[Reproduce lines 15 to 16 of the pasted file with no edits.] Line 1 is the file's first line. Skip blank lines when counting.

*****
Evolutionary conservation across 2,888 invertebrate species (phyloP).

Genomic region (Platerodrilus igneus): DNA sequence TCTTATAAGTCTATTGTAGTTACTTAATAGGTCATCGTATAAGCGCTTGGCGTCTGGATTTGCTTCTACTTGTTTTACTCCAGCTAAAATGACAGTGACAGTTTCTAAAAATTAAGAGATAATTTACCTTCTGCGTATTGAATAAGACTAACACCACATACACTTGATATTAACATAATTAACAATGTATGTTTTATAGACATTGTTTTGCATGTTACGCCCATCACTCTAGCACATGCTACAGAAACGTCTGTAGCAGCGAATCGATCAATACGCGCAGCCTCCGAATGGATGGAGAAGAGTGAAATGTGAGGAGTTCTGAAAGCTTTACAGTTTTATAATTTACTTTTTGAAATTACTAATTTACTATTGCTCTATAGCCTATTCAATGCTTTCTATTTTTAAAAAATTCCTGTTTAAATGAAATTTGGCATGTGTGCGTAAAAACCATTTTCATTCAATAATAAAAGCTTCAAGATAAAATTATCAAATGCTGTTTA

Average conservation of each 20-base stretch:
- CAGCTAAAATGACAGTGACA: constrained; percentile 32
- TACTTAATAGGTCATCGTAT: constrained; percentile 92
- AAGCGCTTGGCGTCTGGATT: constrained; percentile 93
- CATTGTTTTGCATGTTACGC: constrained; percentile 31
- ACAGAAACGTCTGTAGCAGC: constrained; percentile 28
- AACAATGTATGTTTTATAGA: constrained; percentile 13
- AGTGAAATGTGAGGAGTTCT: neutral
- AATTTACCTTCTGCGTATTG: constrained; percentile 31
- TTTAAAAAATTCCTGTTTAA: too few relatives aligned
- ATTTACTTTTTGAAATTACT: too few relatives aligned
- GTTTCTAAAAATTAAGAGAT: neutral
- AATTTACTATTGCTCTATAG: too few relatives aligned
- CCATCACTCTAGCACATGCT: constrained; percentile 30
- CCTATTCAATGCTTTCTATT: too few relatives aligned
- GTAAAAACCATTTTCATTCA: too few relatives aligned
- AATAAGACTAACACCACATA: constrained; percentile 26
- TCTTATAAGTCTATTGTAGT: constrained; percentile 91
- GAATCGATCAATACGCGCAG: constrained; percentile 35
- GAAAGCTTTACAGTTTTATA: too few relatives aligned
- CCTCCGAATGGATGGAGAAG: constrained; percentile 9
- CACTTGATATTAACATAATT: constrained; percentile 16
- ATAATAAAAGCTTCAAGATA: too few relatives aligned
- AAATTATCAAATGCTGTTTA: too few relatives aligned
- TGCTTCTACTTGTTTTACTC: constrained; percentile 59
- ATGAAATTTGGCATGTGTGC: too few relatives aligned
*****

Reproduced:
- AATTTACTATTGCTCTATAG: too few relatives aligned
- CCATCACTCTAGCACATGCT: constrained; percentile 30